Yesterday I talked about Kessy and her willingness to find a way to keep both of us balanced at a quicker gait. It was that trying on her end that caused her to discover her newest gait, a Rack. A Rack is a 4 beat gait, like the Running Walk, but with shorter and quicker strides. It's comparable to a quick trot in speed, and that's the story here. I'd been asking for a little more speed than the running walk, but I'd been having trouble sitting the canter lately, so Kessy had begun to drop in and out of canter, even mixing in a trot, while seeking balance, and she found a gait neither of us knew she had.
Why did she try so hard? I think she tried so hard because over the past three years we've developed a partnership. I don't mean a partnership where I'm the "boss" or "alpha horse." I know, we're all told we need to do that to gain our horse's respect and obedience ... I've never bought into that ... Don't know if I'm right or not, I just know that's not how I think. The partnership Kessy and I have is one of equals. Does she do everything I'd like? No … not yet. Do I do everything she'd like? No … not yet.
So how do you build a partnership of "equals" that works? I believe you've got to "give" to your horse. Most horse/human relationships are structured around, "training." In one way or another, the human "trains" the horse to do what the human wants. Some folks say they're all about "natural horsemanship." I don't think there is anything "natural" about a round pen. But however they do it, the person expects their horse to be, "trained" to the person's perspective. Some folks even say, "it's got to make sense to the horse." But often the training is still from the person's perspective.
Oh don't misunderstand me, training is necessary to the relationship, but if you work on the relationship first, the training is really just more relationship building. What does that mean? …
Sadly most horse/human relationships consist of, feeding, training, riding, housing, grooming, hoof and other health care. All very important things indeed, but where is the horse's perspective in that? Sure they nicker when the person comes with the hay. Is it because she's happy to see the person, or the hay?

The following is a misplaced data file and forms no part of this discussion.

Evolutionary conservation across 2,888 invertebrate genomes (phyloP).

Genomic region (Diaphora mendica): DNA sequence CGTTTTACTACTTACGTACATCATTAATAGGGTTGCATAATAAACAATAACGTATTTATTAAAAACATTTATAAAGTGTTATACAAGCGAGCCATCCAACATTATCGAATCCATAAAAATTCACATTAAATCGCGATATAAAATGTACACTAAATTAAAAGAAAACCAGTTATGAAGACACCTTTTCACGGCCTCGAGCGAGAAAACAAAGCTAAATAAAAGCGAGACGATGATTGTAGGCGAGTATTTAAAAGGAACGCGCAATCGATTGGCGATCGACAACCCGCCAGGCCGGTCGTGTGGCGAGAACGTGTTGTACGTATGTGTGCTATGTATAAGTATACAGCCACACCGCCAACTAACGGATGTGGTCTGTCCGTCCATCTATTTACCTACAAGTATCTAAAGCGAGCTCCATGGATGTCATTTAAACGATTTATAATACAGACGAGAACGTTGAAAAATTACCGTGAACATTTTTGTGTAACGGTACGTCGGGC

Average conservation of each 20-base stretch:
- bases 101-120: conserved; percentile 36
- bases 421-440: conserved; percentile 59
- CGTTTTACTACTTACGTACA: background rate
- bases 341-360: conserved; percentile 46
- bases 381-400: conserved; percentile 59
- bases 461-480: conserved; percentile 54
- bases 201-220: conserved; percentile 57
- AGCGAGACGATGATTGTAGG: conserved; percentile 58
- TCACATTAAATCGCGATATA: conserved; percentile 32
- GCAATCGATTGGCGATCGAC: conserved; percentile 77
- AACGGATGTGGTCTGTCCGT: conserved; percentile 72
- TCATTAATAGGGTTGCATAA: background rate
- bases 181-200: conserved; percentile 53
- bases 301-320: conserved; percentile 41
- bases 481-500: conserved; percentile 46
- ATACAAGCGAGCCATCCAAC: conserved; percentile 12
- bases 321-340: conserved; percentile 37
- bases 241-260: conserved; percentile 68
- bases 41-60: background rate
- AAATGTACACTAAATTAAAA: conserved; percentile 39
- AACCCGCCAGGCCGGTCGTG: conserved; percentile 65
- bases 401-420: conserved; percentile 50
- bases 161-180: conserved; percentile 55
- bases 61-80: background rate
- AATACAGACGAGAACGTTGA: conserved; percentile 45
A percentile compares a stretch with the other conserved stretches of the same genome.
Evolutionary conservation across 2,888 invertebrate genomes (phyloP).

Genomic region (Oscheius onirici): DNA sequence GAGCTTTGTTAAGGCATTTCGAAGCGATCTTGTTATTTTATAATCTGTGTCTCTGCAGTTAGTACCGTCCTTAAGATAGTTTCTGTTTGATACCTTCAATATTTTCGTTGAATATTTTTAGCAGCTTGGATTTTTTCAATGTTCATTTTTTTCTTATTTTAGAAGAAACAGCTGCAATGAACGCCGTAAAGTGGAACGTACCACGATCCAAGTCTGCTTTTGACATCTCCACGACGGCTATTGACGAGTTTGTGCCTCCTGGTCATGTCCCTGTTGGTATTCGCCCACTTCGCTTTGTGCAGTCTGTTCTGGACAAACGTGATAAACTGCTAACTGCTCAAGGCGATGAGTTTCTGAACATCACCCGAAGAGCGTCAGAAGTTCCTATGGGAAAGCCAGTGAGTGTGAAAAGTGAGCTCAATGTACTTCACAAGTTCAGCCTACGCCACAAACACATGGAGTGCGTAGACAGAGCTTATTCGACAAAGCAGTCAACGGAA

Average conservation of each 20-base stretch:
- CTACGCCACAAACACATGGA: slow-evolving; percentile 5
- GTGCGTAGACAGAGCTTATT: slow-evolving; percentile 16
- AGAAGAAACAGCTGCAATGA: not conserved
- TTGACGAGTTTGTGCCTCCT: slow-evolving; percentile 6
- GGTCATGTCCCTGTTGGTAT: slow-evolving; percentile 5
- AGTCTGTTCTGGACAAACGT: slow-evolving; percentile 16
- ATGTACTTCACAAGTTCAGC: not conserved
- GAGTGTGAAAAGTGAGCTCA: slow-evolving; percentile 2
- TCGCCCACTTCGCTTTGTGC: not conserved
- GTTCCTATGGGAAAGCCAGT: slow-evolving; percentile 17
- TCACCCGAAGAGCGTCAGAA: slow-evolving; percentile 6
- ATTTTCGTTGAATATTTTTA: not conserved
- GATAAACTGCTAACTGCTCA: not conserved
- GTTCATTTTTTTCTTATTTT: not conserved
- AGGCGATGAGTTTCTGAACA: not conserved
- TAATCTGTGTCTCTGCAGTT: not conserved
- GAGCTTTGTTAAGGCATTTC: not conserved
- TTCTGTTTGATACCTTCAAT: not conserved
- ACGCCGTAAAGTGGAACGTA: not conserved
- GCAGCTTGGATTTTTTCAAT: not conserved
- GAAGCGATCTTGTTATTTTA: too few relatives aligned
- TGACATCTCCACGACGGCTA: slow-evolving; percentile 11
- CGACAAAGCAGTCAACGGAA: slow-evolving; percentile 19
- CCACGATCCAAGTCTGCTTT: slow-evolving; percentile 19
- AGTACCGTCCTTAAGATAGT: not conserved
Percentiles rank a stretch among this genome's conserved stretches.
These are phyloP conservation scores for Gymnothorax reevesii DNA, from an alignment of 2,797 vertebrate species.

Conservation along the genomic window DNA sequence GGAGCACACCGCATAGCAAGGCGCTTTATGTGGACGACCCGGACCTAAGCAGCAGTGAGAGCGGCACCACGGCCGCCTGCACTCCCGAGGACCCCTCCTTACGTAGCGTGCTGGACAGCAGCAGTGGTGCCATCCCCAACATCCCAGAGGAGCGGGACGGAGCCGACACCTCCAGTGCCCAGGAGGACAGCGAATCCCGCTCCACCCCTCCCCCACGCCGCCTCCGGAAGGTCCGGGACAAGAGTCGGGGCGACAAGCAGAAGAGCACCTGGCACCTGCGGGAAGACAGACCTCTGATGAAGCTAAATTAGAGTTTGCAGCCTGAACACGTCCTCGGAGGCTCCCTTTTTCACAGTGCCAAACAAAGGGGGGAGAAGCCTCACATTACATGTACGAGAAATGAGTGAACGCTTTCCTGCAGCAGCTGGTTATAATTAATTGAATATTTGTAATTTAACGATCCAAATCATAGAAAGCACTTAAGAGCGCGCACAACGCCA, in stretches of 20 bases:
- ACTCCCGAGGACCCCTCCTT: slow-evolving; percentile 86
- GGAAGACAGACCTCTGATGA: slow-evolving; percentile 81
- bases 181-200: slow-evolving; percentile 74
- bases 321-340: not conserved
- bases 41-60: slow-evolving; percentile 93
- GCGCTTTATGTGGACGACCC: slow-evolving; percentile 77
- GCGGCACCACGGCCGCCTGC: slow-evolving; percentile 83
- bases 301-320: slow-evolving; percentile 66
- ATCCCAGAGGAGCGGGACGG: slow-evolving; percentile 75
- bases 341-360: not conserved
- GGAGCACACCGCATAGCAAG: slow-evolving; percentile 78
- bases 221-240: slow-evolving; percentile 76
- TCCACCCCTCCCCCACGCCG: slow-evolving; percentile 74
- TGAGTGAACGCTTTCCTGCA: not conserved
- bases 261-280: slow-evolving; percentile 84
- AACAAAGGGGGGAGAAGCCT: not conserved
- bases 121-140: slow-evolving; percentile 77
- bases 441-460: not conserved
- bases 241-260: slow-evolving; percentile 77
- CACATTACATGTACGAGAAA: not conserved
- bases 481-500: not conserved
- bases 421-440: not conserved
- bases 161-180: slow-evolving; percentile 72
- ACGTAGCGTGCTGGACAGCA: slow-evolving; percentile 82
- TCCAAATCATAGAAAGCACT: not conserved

I believe for every hour spent in "training" at least as many hours should be spent "giving to the horse." Many horses are only in the ring with their person to be "worked" or "schooled" or "trained" or shown. The horse can't help but see the ring, or round pen, (or human) as anything other than a place of stress. Some horses will show it. Others will internalize it. The effects of that stress may not show up for years, but it'll show up. Then folks say "I don't understand why he started being so ring sour," or slow, or stubborn or any of the many complaints we've all heard too often.
What if for every hour in the training session there was an hour spent in the ring just hanging out with the horse? A person could toss a flake of hay out and sit with their horse there and read a book, or work on their laptop, or just watch their horse relax and munch hay. Takes too much time? Actually it's good therapy for the human, too. And it's doing something for the horse, instead of expecting something from the horse. It's more powerful than simply turning the horse out in the pasture and going home. Because you're there with her, without asking for anything.
Doing the release and relax exercises, based on Linda Tellington-Jones and Peggy Cumming's teachings are a most wonderful way to "Do something just for the horse." These exercises "give to the horse" without asking, or expecting anything of the horse. It's totally giving ... Total partnership building.
Sitting in the barn, or walking around their paddock, lot or pasture with them, just hanging out with them, this is partnership building. And in my opinion is really important to the horse. Yes it does take time. But aren't they worth it? And I submit it is time very well spent for two big reasons. First you'll actually need to spend less time training, because the relationship will be so strong. You'll hear your horse and your horse will hear you. Cues are easier to hear, feel and follow for both horse and human. Second these quiet moments do wonders for people too! We can all slow down a little.
|Kessy, Saturday and me, "just hanging out"|
I attribute Kessy's desire to try so very hard to take care of me that she found a gait, a new way, because she wanted to help her partner ... Am I silly about that? Well, perhaps, but that's my belief ... And I suggest if you can find the time to just give to your horse, by offering the relax and release exercises, and just hanging out with her, be there "for her," without asking anything in return, your relationship will deepen in ways you can't imagine.
Gitty Up ~ Dutch Henry